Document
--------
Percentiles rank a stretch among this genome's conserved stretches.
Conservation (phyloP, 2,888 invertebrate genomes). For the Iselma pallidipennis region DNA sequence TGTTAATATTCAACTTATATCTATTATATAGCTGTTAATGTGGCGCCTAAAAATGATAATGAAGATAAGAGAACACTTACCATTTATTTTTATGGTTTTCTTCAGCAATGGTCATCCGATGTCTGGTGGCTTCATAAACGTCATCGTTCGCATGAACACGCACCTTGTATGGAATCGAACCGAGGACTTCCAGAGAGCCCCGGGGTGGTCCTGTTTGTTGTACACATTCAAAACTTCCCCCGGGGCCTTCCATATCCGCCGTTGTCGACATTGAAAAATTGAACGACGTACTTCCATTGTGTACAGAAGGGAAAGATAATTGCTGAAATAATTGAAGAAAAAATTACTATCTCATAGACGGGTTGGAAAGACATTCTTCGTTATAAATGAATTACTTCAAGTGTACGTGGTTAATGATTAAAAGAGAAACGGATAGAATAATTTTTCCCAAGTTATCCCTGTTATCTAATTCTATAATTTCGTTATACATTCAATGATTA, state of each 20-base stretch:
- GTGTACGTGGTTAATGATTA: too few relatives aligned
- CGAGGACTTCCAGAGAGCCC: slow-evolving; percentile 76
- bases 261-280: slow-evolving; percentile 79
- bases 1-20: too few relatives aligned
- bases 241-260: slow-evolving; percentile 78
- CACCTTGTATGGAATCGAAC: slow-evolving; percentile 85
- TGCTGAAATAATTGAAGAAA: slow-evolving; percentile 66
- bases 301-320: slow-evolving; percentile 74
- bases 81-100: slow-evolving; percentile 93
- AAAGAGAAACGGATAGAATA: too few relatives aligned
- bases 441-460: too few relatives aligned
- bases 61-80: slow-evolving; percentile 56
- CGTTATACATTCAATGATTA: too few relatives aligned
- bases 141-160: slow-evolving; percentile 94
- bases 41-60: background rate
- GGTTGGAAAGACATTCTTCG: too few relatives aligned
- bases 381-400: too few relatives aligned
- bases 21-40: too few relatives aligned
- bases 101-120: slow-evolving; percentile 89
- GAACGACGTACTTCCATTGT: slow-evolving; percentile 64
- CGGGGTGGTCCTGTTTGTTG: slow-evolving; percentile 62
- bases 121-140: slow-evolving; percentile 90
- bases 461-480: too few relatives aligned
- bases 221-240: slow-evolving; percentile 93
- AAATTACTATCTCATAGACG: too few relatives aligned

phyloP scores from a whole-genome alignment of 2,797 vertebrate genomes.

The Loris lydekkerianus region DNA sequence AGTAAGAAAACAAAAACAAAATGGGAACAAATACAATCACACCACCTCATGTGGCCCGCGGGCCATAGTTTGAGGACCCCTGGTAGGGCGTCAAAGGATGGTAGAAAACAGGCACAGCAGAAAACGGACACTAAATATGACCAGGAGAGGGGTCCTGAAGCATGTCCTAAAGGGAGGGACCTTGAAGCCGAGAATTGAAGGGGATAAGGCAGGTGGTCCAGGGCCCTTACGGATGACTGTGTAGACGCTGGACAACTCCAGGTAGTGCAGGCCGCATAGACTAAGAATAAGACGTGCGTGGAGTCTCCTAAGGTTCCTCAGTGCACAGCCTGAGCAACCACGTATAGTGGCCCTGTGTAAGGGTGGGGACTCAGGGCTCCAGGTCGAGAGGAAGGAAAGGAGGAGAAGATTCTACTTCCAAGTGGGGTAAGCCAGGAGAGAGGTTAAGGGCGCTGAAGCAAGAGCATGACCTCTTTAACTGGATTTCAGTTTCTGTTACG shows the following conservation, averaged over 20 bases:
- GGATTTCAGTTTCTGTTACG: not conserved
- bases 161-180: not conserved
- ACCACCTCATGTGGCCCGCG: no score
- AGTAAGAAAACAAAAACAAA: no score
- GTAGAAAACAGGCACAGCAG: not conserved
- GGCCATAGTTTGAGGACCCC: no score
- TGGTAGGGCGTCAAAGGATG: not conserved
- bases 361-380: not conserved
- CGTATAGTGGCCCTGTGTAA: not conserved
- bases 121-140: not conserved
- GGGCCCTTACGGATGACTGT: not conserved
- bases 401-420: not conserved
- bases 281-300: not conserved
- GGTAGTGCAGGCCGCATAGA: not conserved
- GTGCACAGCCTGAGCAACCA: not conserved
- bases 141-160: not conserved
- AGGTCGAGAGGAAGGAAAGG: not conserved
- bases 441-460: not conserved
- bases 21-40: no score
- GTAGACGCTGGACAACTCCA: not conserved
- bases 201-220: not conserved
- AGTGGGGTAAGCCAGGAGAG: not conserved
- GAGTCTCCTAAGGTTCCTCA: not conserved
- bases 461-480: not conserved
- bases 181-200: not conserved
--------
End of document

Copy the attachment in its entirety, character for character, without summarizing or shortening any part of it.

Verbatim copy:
Percentiles rank a stretch among this genome's conserved stretches.
Conservation (phyloP, 2,888 invertebrate genomes). For the Iselma pallidipennis region DNA sequence TGTTAATATTCAACTTATATCTATTATATAGCTGTTAATGTGGCGCCTAAAAATGATAATGAAGATAAGAGAACACTTACCATTTATTTTTATGGTTTTCTTCAGCAATGGTCATCCGATGTCTGGTGGCTTCATAAACGTCATCGTTCGCATGAACACGCACCTTGTATGGAATCGAACCGAGGACTTCCAGAGAGCCCCGGGGTGGTCCTGTTTGTTGTACACATTCAAAACTTCCCCCGGGGCCTTCCATATCCGCCGTTGTCGACATTGAAAAATTGAACGACGTACTTCCATTGTGTACAGAAGGGAAAGATAATTGCTGAAATAATTGAAGAAAAAATTACTATCTCATAGACGGGTTGGAAAGACATTCTTCGTTATAAATGAATTACTTCAAGTGTACGTGGTTAATGATTAAAAGAGAAACGGATAGAATAATTTTTCCCAAGTTATCCCTGTTATCTAATTCTATAATTTCGTTATACATTCAATGATTA, state of each 20-base stretch:
- GTGTACGTGGTTAATGATTA: too few relatives aligned
- CGAGGACTTCCAGAGAGCCC: slow-evolving; percentile 76
- bases 261-280: slow-evolving; percentile 79
- bases 1-20: too few relatives aligned
- bases 241-260: slow-evolving; percentile 78
- CACCTTGTATGGAATCGAAC: slow-evolving; percentile 85
- TGCTGAAATAATTGAAGAAA: slow-evolving; percentile 66
- bases 301-320: slow-evolving; percentile 74
- bases 81-100: slow-evolving; percentile 93
- AAAGAGAAACGGATAGAATA: too few relatives aligned
- bases 441-460: too few relatives aligned
- bases 61-80: slow-evolving; percentile 56
- CGTTATACATTCAATGATTA: too few relatives aligned
- bases 141-160: slow-evolving; percentile 94
- bases 41-60: background rate
- GGTTGGAAAGACATTCTTCG: too few relatives aligned
- bases 381-400: too few relatives aligned
- bases 21-40: too few relatives aligned
- bases 101-120: slow-evolving; percentile 89
- GAACGACGTACTTCCATTGT: slow-evolving; percentile 64
- CGGGGTGGTCCTGTTTGTTG: slow-evolving; percentile 62
- bases 121-140: slow-evolving; percentile 90
- bases 461-480: too few relatives aligned
- bases 221-240: slow-evolving; percentile 93
- AAATTACTATCTCATAGACG: too few relatives aligned

phyloP scores from a whole-genome alignment of 2,797 vertebrate genomes.

The Loris lydekkerianus region DNA sequence AGTAAGAAAACAAAAACAAAATGGGAACAAATACAATCACACCACCTCATGTGGCCCGCGGGCCATAGTTTGAGGACCCCTGGTAGGGCGTCAAAGGATGGTAGAAAACAGGCACAGCAGAAAACGGACACTAAATATGACCAGGAGAGGGGTCCTGAAGCATGTCCTAAAGGGAGGGACCTTGAAGCCGAGAATTGAAGGGGATAAGGCAGGTGGTCCAGGGCCCTTACGGATGACTGTGTAGACGCTGGACAACTCCAGGTAGTGCAGGCCGCATAGACTAAGAATAAGACGTGCGTGGAGTCTCCTAAGGTTCCTCAGTGCACAGCCTGAGCAACCACGTATAGTGGCCCTGTGTAAGGGTGGGGACTCAGGGCTCCAGGTCGAGAGGAAGGAAAGGAGGAGAAGATTCTACTTCCAAGTGGGGTAAGCCAGGAGAGAGGTTAAGGGCGCTGAAGCAAGAGCATGACCTCTTTAACTGGATTTCAGTTTCTGTTACG shows the following conservation, averaged over 20 bases:
- GGATTTCAGTTTCTGTTACG: not conserved
- bases 161-180: not conserved
- ACCACCTCATGTGGCCCGCG: no score
- AGTAAGAAAACAAAAACAAA: no score
- GTAGAAAACAGGCACAGCAG: not conserved
- GGCCATAGTTTGAGGACCCC: no score
- TGGTAGGGCGTCAAAGGATG: not conserved
- bases 361-380: not conserved
- CGTATAGTGGCCCTGTGTAA: not conserved
- bases 121-140: not conserved
- GGGCCCTTACGGATGACTGT: not conserved
- bases 401-420: not conserved
- bases 281-300: not conserved
- GGTAGTGCAGGCCGCATAGA: not conserved
- GTGCACAGCCTGAGCAACCA: not conserved
- bases 141-160: not conserved
- AGGTCGAGAGGAAGGAAAGG: not conserved
- bases 441-460: not conserved
- bases 21-40: no score
- GTAGACGCTGGACAACTCCA: not conserved
- bases 201-220: not conserved
- AGTGGGGTAAGCCAGGAGAG: not conserved
- GAGTCTCCTAAGGTTCCTCA: not conserved
- bases 461-480: not conserved
- bases 181-200: not conserved